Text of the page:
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Jaguars hammer Panthers

Published Sep. 29, 2005

George Seifert was back on the sideline. Dom Capers was on a different one. One thing stayed the same: the smooth-running Jaguars offense.

Keenan McCardell caught two long touchdowns and second-year quarterback Jonathan Quinn threw for 144 yards and two scores Friday night to lift the Jaguars to a 35-10 victory over the Carolina Panthers in the preseason opener for both.

Jacksonville's offense has struggled in training camp against the new defense being installed by Capers, who became defensive coordinator after Carolina fired him as head coach last season. Against the Panthers, however, the Jaguars had little trouble.

Seifert returned to coaching two years after quitting at San Francisco and saw early signs that his .755 winning percentage, the best in NFL history, could take a hit.

The team that went 4-12 last season, leading to Capers' departure, managed only one play of more than 10 yards with the first-unit offense playing.

Mark Brunell led Jacksonville, last year's AFC Central champion, on a 67-yard drive to open the game, capping it by hitting McCardell in stride down the sideline for a 43-yard touchdown pass.

On the next drive, George Jones used Tony Boselli's block to break a 32-yard run and Brunell zipped a 5-yard pass to Jimmy Smith in tight coverage to give the Jaguars third and goal from the 2. The Jaguars failed on the next two running plays, but that was about the only low point for the offense.

One drive later, Quinn hit McCardell for a 44-yard touchdown down the other sideline. The Jaguars closed the first half with a 28-7 lead and 306 yards in offense.

Carolina's only touchdown came with the help of a 74-yard kickoff return by Michael Bates and a pass interference penalty that moved the ball to Jacksonville's 1.

Quarterback Jeff Lewis, competing with Steve Beuerlein for Carolina's starting job, left after taking a hit to the knee late in the second quarter. The team said the injury was nothing more than a cut, but Lewis did not return.

The injury created a playing opportunity for Dameyune Craig, the quarterback who recorded a 611-yard performance last spring in an NFL Europe game. He finished 1-for-3 with an interception against the Jaguars.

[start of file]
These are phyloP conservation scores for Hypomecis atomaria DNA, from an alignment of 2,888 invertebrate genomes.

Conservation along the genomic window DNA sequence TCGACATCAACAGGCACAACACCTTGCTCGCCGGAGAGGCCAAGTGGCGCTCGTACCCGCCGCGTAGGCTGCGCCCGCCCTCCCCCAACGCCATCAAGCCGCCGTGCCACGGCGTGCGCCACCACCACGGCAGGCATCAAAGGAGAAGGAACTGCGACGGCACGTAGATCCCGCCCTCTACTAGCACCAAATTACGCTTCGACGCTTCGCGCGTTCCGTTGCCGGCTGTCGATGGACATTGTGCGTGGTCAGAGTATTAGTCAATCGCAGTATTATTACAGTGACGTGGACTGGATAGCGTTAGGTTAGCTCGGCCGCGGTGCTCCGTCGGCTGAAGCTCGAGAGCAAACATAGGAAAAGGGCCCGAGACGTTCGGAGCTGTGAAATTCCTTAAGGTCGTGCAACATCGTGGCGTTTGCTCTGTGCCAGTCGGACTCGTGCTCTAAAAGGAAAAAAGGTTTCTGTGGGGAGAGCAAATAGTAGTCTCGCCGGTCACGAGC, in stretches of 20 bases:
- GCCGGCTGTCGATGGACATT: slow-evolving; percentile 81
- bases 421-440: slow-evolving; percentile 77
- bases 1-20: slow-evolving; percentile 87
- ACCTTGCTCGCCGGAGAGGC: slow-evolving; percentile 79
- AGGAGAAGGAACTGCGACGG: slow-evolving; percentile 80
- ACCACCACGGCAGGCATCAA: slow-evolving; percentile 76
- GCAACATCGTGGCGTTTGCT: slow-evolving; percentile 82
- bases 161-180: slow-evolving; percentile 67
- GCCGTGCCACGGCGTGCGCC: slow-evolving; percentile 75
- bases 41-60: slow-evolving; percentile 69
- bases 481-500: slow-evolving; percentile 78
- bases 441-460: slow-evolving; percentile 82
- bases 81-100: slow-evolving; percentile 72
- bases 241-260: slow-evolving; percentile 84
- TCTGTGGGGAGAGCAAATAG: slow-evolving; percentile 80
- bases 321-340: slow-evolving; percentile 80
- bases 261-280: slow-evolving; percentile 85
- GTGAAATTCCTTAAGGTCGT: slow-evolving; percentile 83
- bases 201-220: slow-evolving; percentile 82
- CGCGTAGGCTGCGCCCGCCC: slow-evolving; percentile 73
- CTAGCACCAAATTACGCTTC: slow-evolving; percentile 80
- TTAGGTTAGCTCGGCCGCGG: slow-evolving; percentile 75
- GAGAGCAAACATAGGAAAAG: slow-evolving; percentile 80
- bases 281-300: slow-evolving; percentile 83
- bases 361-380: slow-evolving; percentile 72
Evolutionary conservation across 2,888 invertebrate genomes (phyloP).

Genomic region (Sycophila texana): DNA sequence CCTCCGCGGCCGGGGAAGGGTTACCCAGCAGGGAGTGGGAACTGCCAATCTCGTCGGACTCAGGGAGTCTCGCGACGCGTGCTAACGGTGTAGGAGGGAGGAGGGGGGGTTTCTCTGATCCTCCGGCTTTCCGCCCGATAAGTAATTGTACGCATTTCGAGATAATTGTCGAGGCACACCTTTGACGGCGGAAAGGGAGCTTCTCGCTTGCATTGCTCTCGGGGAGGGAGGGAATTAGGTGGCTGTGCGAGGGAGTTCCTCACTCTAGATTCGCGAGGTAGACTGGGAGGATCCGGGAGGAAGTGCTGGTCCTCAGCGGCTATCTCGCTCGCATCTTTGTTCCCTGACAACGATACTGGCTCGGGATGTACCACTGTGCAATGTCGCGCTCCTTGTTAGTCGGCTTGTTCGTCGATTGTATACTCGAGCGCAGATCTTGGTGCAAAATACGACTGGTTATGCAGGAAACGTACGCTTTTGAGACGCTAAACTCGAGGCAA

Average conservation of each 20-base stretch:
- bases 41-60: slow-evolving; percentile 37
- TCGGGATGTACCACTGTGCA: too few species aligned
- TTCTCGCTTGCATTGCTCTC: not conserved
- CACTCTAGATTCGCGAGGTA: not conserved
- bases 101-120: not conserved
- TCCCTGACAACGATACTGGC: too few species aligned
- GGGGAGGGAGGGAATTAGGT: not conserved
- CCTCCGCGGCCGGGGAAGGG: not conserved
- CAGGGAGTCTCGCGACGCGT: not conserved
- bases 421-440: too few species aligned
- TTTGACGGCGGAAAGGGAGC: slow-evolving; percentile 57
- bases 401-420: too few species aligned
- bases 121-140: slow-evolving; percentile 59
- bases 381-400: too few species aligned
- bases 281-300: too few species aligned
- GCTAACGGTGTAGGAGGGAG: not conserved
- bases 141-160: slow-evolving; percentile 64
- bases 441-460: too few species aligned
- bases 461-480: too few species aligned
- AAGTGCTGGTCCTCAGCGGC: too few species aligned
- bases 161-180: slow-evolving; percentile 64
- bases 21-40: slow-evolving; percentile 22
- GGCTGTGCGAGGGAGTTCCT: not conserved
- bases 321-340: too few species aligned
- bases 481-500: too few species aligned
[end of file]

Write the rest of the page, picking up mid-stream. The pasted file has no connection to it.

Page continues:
Second-round draft pick Larry Smith backed up his good camp with an exceptionally good night, finishing with one sack and the pressure that set up another.

Jaguars running back Fred Taylor did not play because of a mild rib injury he suffered last week. Carolina's starting receivers, Rae Carruth and Muhsin Muhammad, also were held out with injuries.

SAINTS 26, DOLPHINS 14: Ricky Williams rushed for 44 yards before a minor shin bruise sidelined him late in the first quarter of his debut, and visiting New Orleans beat Miami in the preseason opener for both teams.

Dolphins rookie Cecil "the Diesel" Collins also looked impressive, although he ran against second- and third-team defenders. Collins came off the bench to carry 17 times for 93 yards, including a 9-yard TD run in the fourth.

The Saints built a 20-0 lead in the second quarter, stopping the Dolphins without a first down on Dan Marino's three series. Fred Weary recovered a fumble at the goal line on a Miami kickoff return for a touchdown, and Troy Davis scored on a 5-yard run.

Doug Brien kicked field goals of 43, 47, 25 and 47 yards for New Orleans.

In the trial of Dolphins WR Tony Martin, a defense lawyer argued Martin was trying to help a hometown friend, not launder money, when he offered to pay a convicted drug dealer's legal expenses.

Bledsoe twists ankle

Patriots quarterback Drew Bledsoe twisted his right ankle against the Redskins and left after one quarter in Foxboro, Mass.

It was not clear if Bledsoe would have played any longer if he had not been injured. His last pass was an interception that rookie cornerback Champ Bailey returned 46 yards for a touchdown to make it 7-0.

Bledsoe finished 7-for-10 for 87 yards.

Replay TD for Steelers

Pittsburgh used instant replay to gain a touchdown against visiting Chicago when coach Bill Cowher successfully challenged an out-of-bounds call on an end zone fumble.

Chris Fuamatu-Ma'afala of the Steelers blocked Todd Sauerbrun's punt into the Bears' end zone, where Hines Ward fell on the ball just before it reached the end line.

The officials initially ruled that Ward slid out of bounds as he recovered the ball, a safety. Referee Johnny Grier reversed the call after watching a replay on a TV monitor set up behind the Steelers' bench.

Rather than leading 9-7, the Steelers went ahead 14-7 on Ward's touchdown with 3:51 left in the first quarter, his second of the quarter. He scored earlier on a 45-yard touchdown catch.

Instant replay returned to the NFL in March with a system that allows coaches to challenge two calls per game.

Replay was in effect from 1986 until 1991, but was voted out in 1992, in large part because it was delaying games.

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